In our previous two posts, we covered zend-filter and zend-validator. With these two components, you now have the tools necessary to ensure any given user input is valid, fulfilling the first half of the "filter input, escape output" mantra.

However, as we discussed in the zend-validator article, as powerful as validation chains are, they only allow you to validate a single value at a time. How do you go about validating sets of values — such as data submitted from a form, or a resource for an API?

To solve that problem, Zend Framework provides zend-inputfilter. An input filter aggregates one or more inputs, any one of which may also be another input filter, allowing you to validate complex, multi-set, and nested set values.

Installation

To install zend-inputfilter, use Composer:

$ composer require zendframework/zend-inputfilter

zend-inputfilter only directly requires zend-filter, zend-stdlib, and zend-validator. To use its powerful factory feature, however, you'll also need zend-servicemanager, as it greatly simplifies creation of input filters:

$ composer require zendframework/zend-servicemanager

Theory of operation

An input filter composes one or more inputs, any of which may also be an input filter (and thus represent a set of data values).

Any given input is considered required by default, but can be configured to be optional. When required, an input will be considered invalid if the value is not present in the data set, or is empty. When optional, if the value is not present, or is empty, it is considered valid. An additional flag, allow_empty, can be used to allow empty values for required elements; still another flag, continue_if_empty, will force validation to occur for either required or optional values if the value is present but empty.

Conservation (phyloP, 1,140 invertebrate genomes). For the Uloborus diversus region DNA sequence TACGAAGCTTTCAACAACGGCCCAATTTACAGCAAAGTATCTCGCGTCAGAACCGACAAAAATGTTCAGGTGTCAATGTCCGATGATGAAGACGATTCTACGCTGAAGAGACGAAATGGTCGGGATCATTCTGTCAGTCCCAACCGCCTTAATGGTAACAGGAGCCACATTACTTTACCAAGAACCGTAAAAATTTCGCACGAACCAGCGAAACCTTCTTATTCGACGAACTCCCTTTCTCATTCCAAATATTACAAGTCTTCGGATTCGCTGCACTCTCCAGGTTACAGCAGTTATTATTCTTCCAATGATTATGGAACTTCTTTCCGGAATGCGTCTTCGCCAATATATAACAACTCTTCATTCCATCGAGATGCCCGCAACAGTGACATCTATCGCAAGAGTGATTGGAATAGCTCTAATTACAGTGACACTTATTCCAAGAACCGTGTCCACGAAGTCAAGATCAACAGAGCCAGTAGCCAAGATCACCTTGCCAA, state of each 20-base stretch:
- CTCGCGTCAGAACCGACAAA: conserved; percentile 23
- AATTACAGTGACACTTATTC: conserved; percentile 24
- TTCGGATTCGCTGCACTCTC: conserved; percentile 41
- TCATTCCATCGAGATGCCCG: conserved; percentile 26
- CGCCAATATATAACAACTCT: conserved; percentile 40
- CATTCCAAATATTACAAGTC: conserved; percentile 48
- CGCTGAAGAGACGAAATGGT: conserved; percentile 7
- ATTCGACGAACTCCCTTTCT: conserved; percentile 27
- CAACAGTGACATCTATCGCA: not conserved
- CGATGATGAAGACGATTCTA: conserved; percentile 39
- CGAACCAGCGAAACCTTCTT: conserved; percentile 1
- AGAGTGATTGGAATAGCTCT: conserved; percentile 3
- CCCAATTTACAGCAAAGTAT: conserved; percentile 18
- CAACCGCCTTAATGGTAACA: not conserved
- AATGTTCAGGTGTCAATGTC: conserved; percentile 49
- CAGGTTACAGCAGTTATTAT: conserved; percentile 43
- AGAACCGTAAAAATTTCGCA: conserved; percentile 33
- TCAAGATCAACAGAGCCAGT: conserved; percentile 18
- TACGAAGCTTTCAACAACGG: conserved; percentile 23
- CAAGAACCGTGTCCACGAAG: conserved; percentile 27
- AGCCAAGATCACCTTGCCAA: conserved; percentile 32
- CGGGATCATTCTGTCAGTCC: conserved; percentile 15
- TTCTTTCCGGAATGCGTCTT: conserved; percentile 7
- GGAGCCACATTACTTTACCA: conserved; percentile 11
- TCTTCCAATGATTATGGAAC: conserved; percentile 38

When validating a value, two steps occur:

  • The value is passed to a filter chain in order to normalize the value. Typical normalizations include stripping non-digit characters for phone numbers and credit card numbers; trimming whitespace; etc.
  • The value is then passed to a validator chain to determine if the normalized value is valid.

An input filter aggregates the inputs, as well as the values themselves. You pass the user input to the input filter after it has been configured, and then check to see if it is valid. If it is, you can pull the normalized values from it (as well as the raw values, if desired). If any value is invalid, you would then pull the validation error messages from it.